• strncat(dest, source, n) - appends a maximum of n characters from the string source to the end of string dest and null terminates the string at the end of input or at index n+1 when the max length is reached
  • strncmp(a, b, n) - compares a maximum of n characters from strings a and b (lexical ordering); returns negative if a is less than b, 0 if equal, positive if greater
  • strrchr(s, c) - finds the last instance of character c in string s and returns a pointer to it or a null pointer if c is not found

Other standard string functions include:

  • strcoll(s1, s2) - compare two strings according to a locale-specific collating sequence
  • strcspn(s1, s2) - returns the index of the first character in s1 that matches any character in s2
  • strerror(errno) - returns a string with an error message corresponding to the code in errno
  • strncpy(dest, source, n) - copies n characters from the string source onto the string dest, substituting null bytes once past the end of source; does not null terminate if max length is reached
  • strpbrk(s1, s2) - returns a pointer to the first character in s1 that matches any character in s2 or a null pointer if not found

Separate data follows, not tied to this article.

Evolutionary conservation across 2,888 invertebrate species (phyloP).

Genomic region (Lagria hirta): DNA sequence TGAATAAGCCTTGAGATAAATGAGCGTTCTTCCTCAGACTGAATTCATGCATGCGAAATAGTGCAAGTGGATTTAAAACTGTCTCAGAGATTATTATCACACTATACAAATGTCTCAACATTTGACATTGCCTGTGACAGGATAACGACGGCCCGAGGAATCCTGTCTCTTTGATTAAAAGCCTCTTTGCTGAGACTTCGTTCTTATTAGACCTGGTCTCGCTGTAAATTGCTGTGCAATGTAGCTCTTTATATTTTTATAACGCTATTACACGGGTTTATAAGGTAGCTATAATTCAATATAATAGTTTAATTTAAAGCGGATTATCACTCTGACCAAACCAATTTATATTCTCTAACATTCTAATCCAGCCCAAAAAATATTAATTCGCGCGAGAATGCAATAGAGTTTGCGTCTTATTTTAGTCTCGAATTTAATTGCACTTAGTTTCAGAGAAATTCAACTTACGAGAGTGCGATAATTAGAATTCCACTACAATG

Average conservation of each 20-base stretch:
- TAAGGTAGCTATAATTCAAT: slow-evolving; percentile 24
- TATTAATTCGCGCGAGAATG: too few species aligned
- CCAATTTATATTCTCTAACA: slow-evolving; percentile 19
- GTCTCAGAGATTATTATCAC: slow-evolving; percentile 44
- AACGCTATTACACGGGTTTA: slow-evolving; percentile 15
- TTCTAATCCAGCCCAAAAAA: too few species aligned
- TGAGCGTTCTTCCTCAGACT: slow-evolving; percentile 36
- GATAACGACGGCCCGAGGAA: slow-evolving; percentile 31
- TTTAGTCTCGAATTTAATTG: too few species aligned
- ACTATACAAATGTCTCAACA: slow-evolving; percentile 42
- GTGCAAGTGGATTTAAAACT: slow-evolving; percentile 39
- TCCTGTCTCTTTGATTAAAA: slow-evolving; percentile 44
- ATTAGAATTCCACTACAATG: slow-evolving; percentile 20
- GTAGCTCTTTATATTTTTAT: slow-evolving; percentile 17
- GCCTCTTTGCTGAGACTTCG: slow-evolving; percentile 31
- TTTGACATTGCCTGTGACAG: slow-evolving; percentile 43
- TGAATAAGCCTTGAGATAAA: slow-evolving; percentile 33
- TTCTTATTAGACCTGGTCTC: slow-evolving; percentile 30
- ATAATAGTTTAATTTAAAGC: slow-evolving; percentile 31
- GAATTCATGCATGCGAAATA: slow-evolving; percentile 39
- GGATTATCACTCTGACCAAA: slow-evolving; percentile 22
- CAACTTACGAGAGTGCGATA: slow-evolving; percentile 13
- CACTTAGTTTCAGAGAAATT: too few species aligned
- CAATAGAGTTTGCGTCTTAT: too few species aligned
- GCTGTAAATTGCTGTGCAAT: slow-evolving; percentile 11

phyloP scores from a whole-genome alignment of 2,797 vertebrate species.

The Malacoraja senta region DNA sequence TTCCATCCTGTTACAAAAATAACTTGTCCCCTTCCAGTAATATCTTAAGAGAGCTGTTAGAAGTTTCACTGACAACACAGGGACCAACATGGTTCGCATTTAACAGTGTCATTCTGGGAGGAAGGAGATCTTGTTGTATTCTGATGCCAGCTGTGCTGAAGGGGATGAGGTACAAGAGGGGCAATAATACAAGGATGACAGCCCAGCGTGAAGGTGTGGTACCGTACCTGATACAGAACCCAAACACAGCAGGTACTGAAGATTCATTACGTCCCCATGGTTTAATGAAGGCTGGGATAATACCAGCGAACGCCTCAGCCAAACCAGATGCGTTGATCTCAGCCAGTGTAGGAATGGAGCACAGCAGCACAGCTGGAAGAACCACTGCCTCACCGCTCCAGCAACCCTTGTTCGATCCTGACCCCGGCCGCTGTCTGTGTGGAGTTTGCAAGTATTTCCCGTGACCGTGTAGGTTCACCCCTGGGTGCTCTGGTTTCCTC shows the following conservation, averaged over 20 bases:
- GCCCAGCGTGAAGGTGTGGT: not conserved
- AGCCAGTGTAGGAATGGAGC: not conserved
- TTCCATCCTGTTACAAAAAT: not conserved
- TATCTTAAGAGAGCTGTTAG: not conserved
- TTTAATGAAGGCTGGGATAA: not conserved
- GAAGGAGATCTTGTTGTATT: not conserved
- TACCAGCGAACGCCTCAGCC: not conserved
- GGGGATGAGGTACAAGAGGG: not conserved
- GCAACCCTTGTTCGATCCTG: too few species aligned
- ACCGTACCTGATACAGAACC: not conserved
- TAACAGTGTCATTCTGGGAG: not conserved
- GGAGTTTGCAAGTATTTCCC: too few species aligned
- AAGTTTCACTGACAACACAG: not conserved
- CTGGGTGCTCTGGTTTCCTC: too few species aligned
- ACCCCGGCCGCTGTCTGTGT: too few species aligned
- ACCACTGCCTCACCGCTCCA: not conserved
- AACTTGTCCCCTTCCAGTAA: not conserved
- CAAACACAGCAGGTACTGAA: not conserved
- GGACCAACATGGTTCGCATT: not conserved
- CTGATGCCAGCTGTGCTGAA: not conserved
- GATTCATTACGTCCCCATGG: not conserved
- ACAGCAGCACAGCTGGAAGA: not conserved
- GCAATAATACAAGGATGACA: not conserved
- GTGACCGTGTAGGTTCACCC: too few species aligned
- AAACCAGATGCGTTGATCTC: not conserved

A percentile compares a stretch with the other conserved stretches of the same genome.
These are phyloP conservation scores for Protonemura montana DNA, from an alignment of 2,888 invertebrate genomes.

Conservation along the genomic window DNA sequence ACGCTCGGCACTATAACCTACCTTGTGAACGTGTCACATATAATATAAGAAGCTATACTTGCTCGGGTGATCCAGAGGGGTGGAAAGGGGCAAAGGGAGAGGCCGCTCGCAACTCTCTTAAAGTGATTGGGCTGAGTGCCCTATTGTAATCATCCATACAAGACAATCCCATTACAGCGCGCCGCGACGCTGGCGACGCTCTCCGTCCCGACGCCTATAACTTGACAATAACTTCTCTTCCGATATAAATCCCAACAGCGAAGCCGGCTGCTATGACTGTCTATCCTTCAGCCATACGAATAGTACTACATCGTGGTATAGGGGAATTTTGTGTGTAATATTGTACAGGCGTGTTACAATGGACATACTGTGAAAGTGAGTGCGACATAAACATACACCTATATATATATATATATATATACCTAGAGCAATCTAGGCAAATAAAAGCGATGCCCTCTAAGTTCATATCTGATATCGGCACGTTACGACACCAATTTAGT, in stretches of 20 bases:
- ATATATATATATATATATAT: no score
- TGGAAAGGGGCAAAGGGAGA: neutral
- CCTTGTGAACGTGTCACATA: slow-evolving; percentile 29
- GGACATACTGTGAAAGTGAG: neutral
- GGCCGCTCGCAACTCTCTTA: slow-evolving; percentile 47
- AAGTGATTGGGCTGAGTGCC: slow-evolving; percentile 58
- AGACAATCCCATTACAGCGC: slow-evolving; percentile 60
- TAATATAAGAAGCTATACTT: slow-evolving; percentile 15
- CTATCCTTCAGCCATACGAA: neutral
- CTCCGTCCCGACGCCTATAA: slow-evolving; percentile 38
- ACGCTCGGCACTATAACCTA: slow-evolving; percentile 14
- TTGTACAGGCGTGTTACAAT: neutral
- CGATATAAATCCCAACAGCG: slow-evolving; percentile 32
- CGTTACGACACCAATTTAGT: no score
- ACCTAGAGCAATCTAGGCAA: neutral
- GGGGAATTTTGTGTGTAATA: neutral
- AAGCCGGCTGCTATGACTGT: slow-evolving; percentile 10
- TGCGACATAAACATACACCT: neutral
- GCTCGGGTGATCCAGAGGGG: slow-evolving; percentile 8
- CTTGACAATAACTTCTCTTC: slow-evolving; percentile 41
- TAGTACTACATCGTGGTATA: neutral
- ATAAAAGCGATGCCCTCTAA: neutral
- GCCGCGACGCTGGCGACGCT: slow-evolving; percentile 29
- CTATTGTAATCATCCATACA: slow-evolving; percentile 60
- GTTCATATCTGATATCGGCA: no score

• strspn(s1, s2) - returns the index of the first character in s1 that matches no character in s2
  • strstr(st, subst) - returns a pointer to the first occurrence of the string subst in st or a null pointer if no such substring exists
  • strtok(s1, s2) - returns a pointer to a token within s1 delimited by the characters in s2
  • strxfrm(s1, s2, n) - transforms s2 onto s1, such that s1 used with strcmp gives the same results as s2 used with strcoll

There is a similar set of functions for handling wide character strings.

Structures and unions


Structures in C are defined as data containers consisting of a sequence of named members of various types. They are similar to records in other programming languages. The members of a structure are stored in consecutive locations in memory, although the compiler is allowed to insert padding between or after members (but not before the first member) for efficiency. The size of a structure is equal to the sum of the sizes of its members, plus the size of the padding.